1 cup packed brown sugar
1 egg
1 tsp vanilla extract
1 c flour
1/4 tsp baking soda
1/2 tsp baking powder
3/4 tsp salt
1 1/2 cups five-grain cereal (I used oats)
1/2 cup sweetened coconut flakes
1/2 cup dried cranberries
1/2 cup pecan halves -- chopped

Preheat oven to 350 degrees. Line cookie sheets with parchment paper.

Blend melted butter and sugar with a whisk until smooth. Add vanilla and egg to butter mixture and mix well. In a medium bowl, stir together the flour, baking soda, baking powder, salt, and cereal. Stir flour mixture into egg and butter mixture until just combined. Add remaining ingredients, mix until combined. Drop 1 1/2 inch balls (about 2 tbsp per ball) onto parchment lined cookie sheets.

Bake 10 minutes or until lightly brown on edges but still soft in the middle. Cool 2 minutes on cookie sheets and then remove to wire racks to cool completely.

Makes 20 cookies.

Swedish Coffee Cake

A former neighbor brought this to me when I had one of my babies, and I begged her for the recipe. I was surprised at the ingredients. It doesn't taste like boxed mixes, and it doesn't taste strongly of butterscotch. By the way, I'm not sure what is Swedish about it.

1 package yellow cake mix
1 package instant butterscotch pudding (vanilla also works)
4 eggs
2/3 cup oil
3/4 cup water

Streusel (mix together):
1/4 cup sugar
1 Tablespoon cocoa
1 teaspoon cinnamon

Glaze (mix together):
1 cup confectioners sugar
2 Tablespoons milk
1/2 teaspoon vanilla

Preheat oven to 350 degrees.

Mix together all the cake ingredients and beat for 10 minutes. (Why so long? I don't know.) Grease and flour Bundt or tube pan well (Baker's Joy or another cooking spray with flour works great.) Pour 1/3 of the batter into the pan. Sprinkle with struesel and use a knife to swirl. Repeat two times. Bake 35-40 minutes, until tester comes out clean.

Cool 10 minutes in pan, then turn onto a baking rack or plate. Cool completely. Drizzle with glaze.

Golden Port Dim Sum and Mona Lisa Cafe

Last weekend B. and I decided to have one of our mother/son nights. We decided to try Golden Port Dim Sum on East Avenue, and then head to the Mona Lisa Cafe in Webster for dessert. Both places were new to us. The night ended up being what B. called, “our best night out ever.” B. has a tendency to use superlatives – as in his frequent use of, “this was my worst day ever!” – but in this case I tend to agree with him.

Golden Port Dim Sum is on East Avenue, in a part of Rochester called the East End. I parked in the East End garage, about a block from the restaurant, where parking was free. East Avenue had a nice city neighborhood feel to it. The street was lined with trees with white twinkle lights on them, and dressed-up people were milling about. The Rochester Philharmonic Orchestra must have been playing at the nearby Eastman Theater.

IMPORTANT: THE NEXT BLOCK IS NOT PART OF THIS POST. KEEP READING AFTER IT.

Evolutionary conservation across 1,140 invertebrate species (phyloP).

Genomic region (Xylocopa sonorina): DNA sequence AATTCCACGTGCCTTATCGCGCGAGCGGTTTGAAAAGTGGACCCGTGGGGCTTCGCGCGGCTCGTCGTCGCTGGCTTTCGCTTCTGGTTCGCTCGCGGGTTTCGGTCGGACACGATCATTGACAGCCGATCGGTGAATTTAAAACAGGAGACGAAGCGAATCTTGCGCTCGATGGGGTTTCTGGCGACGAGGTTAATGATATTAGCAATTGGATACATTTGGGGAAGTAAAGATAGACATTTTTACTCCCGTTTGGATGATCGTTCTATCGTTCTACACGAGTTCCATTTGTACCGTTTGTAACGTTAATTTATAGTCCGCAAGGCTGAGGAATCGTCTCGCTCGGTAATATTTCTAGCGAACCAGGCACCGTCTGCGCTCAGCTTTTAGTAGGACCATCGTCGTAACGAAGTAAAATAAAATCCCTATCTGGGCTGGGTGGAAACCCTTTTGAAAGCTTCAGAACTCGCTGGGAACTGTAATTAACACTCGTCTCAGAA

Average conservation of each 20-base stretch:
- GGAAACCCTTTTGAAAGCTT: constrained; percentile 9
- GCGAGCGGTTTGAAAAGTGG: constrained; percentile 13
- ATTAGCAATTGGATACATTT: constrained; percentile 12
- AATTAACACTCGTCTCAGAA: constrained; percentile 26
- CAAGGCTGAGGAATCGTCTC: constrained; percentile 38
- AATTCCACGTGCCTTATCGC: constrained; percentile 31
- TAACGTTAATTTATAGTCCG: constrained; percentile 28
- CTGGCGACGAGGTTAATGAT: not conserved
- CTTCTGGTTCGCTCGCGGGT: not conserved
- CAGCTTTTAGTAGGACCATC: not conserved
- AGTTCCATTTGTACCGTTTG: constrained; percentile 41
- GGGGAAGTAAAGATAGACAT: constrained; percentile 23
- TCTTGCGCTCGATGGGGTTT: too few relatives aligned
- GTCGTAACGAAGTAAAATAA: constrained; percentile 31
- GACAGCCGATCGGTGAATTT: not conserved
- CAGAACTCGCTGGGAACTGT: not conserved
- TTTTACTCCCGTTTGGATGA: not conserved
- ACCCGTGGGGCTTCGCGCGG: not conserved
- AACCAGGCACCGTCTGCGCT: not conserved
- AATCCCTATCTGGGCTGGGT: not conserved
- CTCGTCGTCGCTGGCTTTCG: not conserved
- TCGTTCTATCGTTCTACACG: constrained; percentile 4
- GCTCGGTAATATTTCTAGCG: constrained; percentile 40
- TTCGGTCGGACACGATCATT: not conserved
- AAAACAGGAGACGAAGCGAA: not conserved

The restaurant was bustling when we got there, with nearly every table full. The waiters were moving around with urgency, perhaps to get the theatre crowd to their destinations in time. We were seated promptly and given menus, along with printed sheets for circling our choices. The dinner menu had 188 selections to choose from, including dim sums and soups, as well as Chinese, Thai, and Vietnamese dishes. Plus there was a sushi menu with 70 items. I had two reactions to this:
1. My experience is that most restaurants with huge menus don’t do any of it very well. But I decided to keep an open mind.
2. Uh-oh. What the heck are we going to order? I have never eaten dim sum and have had very little sushi. I wish someone knowledgeable were with us to give us some guidance on what to order.

I had stuck an old newspaper review in my purse for the address, so I surreptitiously took a peek at what they had ordered. Based on the article, I chose crab meat rangoons and scallion pancakes from the dim sum menu. B. wanted to try sushi, so I picked California roll, because it seemed like a good “beginner” sushi. B. also wanted egg rolls. I tried to talk him into fresh spring rolls, but he wanted the fried ones he was familiar with. We chose Pad Thai Noodles with shrimp as our entree.

I expected the food to be served to us in a sequence, like the way Chinese restaurants serve egg rolls, then soup, then the entree. Golden Port must serve it to you when it’s ready. In short order, we had a whole bunch of plates of steaming hot food on our table.

The crab meat rangoons were our favorite. They were pretty fluted half moons of crispy deep fried goodness, filled with a creamy crab mixture. We also devoured the sushi. I had B. try one with some green wasabi on it. “What are you trying to do, kill me?” he almost yelled after he tasted it. I liked the wasabi. It clears the sinuses.

The shrimp egg rolls were larger than the ones I’ve had elsewhere. I was sure that if I ate one, it would sit like lead in my gut. I reluctantly took a bite. The wrapper, which is thick and greasy at most places, was thin and crispy. Inside were lots of crunchy, fresh-tasting veggies and shrimp. I would rather eat a fresh spring roll, but if you like fried egg rolls, this is the place to get them.

The two dishes we wouldn’t order again were the scallion pancakes and the Shrimp Pad Thai. The fried pancakes were mildly flavored and heavy. The Pad Thai was ok, but I prefer the version I’ve had at Pattaya in Penfield.

At the end of the meal, B. exclaimed, “This is my new favorite Chinese place. It’s even better than Wegmans!” (Wegmans has a Chinese buffet that’s better than the fare at Chinese buffet restaurants, but pricey.) So I said, with a straight face to our waiter, “my son thinks your Chinese food is even better than Wegmans.” The waiter looked stunned at my comment and not sure of how to respond. When I broke into a grin, he laughed. “I would hope so!” he said. The tab, including beverages (tea for B., pop for me) and tip, was $32.